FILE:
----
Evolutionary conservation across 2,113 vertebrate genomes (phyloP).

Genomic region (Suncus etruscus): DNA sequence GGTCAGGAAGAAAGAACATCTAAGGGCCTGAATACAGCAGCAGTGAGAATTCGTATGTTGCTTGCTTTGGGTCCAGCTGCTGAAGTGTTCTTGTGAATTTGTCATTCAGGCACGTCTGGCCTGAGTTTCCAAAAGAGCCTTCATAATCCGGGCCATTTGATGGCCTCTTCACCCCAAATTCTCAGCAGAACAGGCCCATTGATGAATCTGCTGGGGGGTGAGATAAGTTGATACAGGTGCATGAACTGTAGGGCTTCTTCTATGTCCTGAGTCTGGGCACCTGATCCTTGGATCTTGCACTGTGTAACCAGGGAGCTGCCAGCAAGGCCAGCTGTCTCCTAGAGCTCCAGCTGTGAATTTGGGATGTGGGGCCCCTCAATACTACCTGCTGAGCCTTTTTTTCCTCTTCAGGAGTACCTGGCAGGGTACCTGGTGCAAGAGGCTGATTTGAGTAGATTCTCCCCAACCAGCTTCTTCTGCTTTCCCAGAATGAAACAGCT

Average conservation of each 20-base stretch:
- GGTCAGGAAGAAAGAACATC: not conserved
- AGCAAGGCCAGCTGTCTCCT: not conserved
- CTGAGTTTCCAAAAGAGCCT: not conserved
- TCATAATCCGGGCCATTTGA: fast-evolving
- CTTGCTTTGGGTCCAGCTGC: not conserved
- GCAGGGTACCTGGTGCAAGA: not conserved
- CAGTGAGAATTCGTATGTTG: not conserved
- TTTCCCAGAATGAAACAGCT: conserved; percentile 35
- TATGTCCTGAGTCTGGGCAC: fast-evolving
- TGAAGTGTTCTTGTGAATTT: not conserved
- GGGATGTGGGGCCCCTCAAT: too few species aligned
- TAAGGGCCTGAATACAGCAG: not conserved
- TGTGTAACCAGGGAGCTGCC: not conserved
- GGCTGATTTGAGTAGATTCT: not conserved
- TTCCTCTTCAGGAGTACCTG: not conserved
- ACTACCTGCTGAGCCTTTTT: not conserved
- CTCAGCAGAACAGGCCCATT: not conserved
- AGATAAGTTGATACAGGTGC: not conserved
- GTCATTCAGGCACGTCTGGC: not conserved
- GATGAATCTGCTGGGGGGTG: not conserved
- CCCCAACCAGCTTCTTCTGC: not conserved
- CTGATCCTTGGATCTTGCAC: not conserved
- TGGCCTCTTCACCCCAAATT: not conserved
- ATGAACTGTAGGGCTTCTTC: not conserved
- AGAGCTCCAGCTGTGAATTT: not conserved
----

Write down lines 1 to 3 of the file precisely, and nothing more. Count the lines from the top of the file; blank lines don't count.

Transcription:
Evolutionary conservation across 2,113 vertebrate genomes (phyloP).

Genomic region (Suncus etruscus): DNA sequence GGTCAGGAAGAAAGAACATCTAAGGGCCTGAATACAGCAGCAGTGAGAATTCGTATGTTGCTTGCTTTGGGTCCAGCTGCTGAAGTGTTCTTGTGAATTTGTCATTCAGGCACGTCTGGCCTGAGTTTCCAAAAGAGCCTTCATAATCCGGGCCATTTGATGGCCTCTTCACCCCAAATTCTCAGCAGAACAGGCCCATTGATGAATCTGCTGGGGGGTGAGATAAGTTGATACAGGTGCATGAACTGTAGGGCTTCTTCTATGTCCTGAGTCTGGGCACCTGATCCTTGGATCTTGCACTGTGTAACCAGGGAGCTGCCAGCAAGGCCAGCTGTCTCCTAGAGCTCCAGCTGTGAATTTGGGATGTGGGGCCCCTCAATACTACCTGCTGAGCCTTTTTTTCCTCTTCAGGAGTACCTGGCAGGGTACCTGGTGCAAGAGGCTGATTTGAGTAGATTCTCCCCAACCAGCTTCTTCTGCTTTCCCAGAATGAAACAGCT

Average conservation of each 20-base stretch: